One of the most striking findings from the research is there aren’t clear or universal rules of the road here — and very few written rules or guidelines on either side that could clarify roles and establish editorial firewalls.
When it comes how to communicate with funders, for instance, 43 percent of nonprofit media outlets said they have no written policies, while 35 percent said they do. But it is not clear to what extent the funders they deal with know about those written rules or on the same page about communication. Just 13 percent of nonprofit media organizations (or 36 percent of those with written guidelines), say they ask funders to include those policies on independence in funder grant agreements; 22 percent do not.
|How nonprofit media policies are communicated||Nonprofit media|
|Don’t have a written policy but we make our views on editorial independence clear||43%|
|Have formal written ethics policies that establish our editorial independence but we don’t make it part of the grant agreement||22%|
|Have a formal, written policy on editorial independence and we ask funders to make it part of our grant agreements||13%|
|Don’t know/No answer||22%|
Data Source: Survey conducted May 20 - July 5 and Oct. 16-Nov. 2, 2015. Question: Nonprofit media-"Whatever your policies, how are they communicated to funders and other partners?"
American Press Institute
How about written policies on what kind of funders they will and will not accept funding from or what constitutes a conflict of interest? Nonprofit news organizations are evenly split on whether they have written guidelines for this. About 40 percent have written procedures about contributors and about the same number do not.
In the for-profit media world, specific rules for the acceptance of funding are much less common. Only 13 percent said their newsrooms had written guidelines about what type of organizations they will and will partner with. Three-quarters said they did not have any guidelines and the rest either were not sure or did not respond.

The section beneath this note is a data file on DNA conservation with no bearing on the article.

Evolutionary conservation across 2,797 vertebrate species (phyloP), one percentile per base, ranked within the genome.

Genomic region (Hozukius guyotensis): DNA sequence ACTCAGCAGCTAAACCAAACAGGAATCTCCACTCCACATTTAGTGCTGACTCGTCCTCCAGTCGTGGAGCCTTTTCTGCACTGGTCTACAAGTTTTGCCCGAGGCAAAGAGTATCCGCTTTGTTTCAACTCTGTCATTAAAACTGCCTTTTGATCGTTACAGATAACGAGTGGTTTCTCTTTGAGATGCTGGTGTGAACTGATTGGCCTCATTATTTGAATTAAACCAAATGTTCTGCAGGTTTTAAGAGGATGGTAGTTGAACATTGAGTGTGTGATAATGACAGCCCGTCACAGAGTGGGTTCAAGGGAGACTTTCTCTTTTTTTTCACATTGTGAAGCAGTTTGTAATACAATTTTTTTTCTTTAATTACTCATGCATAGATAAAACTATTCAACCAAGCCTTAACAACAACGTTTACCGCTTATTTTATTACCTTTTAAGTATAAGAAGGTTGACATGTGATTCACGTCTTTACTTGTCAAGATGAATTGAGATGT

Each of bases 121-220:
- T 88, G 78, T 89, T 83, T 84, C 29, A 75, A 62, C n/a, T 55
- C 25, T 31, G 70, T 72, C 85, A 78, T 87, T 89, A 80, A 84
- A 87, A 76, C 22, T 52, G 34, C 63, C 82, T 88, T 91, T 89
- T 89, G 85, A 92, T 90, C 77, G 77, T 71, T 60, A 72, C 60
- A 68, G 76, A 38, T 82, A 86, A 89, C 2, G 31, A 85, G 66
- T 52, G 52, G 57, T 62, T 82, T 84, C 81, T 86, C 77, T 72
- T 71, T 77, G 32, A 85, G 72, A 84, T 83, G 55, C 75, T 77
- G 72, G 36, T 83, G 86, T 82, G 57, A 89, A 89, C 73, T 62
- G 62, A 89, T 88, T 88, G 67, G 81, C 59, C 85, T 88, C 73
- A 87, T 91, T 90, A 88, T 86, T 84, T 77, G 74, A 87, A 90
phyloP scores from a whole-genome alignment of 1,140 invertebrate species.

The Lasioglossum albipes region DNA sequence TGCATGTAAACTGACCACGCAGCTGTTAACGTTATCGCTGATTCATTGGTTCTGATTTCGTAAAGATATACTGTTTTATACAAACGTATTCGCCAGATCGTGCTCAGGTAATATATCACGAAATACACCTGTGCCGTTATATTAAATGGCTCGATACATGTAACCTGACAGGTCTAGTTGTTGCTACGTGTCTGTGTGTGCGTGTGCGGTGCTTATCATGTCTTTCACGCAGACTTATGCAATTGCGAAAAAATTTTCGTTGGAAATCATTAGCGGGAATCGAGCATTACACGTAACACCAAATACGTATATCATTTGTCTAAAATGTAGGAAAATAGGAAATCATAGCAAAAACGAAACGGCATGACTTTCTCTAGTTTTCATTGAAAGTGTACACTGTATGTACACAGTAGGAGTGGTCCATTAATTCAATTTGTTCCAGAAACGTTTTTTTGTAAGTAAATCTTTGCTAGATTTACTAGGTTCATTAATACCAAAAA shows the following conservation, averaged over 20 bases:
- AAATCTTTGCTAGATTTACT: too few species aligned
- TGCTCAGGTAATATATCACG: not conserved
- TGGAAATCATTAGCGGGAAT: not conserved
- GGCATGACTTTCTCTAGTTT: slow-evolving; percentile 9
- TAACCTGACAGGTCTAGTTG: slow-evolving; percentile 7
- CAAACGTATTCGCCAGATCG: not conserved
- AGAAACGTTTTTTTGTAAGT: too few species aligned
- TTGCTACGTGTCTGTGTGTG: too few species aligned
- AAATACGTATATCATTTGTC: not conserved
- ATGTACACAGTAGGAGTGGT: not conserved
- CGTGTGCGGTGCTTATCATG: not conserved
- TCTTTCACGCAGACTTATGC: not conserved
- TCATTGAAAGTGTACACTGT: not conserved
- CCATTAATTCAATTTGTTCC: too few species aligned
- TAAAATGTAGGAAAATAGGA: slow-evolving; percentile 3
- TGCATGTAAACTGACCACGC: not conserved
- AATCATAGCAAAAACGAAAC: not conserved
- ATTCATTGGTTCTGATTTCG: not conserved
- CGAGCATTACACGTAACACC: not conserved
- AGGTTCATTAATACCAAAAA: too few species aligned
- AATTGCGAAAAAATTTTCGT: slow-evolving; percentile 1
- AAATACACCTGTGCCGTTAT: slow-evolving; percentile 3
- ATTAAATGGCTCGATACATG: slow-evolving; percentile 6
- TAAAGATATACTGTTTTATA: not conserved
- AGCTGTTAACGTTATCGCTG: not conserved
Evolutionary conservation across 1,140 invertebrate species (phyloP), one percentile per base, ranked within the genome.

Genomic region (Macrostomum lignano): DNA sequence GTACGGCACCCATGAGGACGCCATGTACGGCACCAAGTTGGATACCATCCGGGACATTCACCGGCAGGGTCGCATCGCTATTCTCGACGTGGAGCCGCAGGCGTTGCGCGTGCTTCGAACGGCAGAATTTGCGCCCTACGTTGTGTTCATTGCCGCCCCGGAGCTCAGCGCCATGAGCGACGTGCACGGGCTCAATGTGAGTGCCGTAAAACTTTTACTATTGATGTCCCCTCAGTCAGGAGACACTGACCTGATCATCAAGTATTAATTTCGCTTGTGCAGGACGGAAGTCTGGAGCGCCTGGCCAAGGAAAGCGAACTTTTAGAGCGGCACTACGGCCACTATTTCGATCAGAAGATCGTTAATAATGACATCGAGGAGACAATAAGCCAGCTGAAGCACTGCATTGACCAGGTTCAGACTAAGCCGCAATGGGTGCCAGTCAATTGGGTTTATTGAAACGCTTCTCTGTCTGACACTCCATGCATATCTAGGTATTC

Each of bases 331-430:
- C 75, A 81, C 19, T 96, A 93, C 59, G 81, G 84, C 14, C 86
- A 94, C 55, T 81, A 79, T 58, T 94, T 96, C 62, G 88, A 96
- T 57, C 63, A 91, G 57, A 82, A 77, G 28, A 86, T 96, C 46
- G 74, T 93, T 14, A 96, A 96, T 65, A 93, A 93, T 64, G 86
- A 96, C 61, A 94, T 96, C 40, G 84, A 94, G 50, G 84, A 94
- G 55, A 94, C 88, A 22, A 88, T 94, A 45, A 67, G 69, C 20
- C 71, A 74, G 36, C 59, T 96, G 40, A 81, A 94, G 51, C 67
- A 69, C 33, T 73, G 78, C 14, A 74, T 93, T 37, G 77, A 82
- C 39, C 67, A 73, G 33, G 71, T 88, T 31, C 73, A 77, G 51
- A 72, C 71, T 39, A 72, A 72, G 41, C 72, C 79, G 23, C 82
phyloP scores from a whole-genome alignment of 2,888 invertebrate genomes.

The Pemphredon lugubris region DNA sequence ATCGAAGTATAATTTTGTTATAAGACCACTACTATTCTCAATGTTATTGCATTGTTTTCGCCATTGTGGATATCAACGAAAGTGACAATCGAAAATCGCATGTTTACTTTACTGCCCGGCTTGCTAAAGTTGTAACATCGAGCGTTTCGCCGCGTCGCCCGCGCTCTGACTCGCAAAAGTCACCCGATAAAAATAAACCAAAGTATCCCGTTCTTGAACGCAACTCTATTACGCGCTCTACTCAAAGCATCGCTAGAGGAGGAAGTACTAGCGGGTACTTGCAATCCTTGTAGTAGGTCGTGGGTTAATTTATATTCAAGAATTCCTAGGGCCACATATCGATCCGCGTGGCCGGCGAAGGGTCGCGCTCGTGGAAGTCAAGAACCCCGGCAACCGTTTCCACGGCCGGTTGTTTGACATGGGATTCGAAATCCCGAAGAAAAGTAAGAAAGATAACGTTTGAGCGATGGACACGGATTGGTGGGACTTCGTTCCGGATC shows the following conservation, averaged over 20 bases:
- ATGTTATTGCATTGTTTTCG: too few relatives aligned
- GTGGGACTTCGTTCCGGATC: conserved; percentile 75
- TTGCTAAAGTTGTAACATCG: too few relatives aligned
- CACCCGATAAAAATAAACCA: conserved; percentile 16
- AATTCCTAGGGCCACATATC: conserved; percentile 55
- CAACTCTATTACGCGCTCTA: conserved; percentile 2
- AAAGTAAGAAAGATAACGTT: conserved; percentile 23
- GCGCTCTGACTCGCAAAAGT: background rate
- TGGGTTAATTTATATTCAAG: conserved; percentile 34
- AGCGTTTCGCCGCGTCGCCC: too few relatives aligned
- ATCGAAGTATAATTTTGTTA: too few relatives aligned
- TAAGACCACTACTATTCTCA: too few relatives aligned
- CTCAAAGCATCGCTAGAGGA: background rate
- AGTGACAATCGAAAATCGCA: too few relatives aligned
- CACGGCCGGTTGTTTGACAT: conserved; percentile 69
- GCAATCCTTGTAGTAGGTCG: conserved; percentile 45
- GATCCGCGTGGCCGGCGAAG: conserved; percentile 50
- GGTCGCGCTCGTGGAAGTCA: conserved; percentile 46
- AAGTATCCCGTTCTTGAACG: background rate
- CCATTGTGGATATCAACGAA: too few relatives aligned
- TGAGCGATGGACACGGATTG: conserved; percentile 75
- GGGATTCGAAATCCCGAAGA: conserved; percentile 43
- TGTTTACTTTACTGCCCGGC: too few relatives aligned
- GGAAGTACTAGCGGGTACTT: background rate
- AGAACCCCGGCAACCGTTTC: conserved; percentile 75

These policies, moreover, tend to be private. While most nonprofit news organizations that have written guidelines release those rules publicly, only two of the commercial newsrooms surveyed said they had done so.
The survey asked about another element that could be covered in written guidelines — regarding disclosure of funders.
There is a similar split here. Forty percent of nonprofit organizations said they have a written policy posted on their website or included in the annual report about disclosure of funders. Nearly as many, 35 percent do not.
Nonprofit media that have public guidelines about disclosing their contributors tend to also have rules who they will accept money from. However, there is little difference in the practices of nonprofit organizations with written guidelines about disclosure or funding and those without. For example, nearly all the nonprofit organizations offered funding for a specific journalism project accepted the money, regardless of whether or not they have posted guidelines.
On the commercial side, less than 15 percent of these for-profit media organizations said they have a written policy about what types of nonprofit organizations it will or will not partner with; three-quarters said they do not. Only two of the commercial newsrooms surveyed said they post those guidelines anywhere publicly. The reasons for the absence of guidelines about nonprofit funding among the for profit media may reflect the reality that nonprofit activity is still a relatively new and small part of their revenue. Some of these projects are also partnerships with nonprofit media, not funding arrangements. And editors told us as we were developing the questionnaire that many of these partnerships may have come up on an ad hoc basis, which may also explain why they are less likely to have written rules.
Nonetheless, in his essay Alan Rusbridger of the Guardian writes that he believes clear written rules are important in the for-profit media world, too, so people are clear about what they are reading.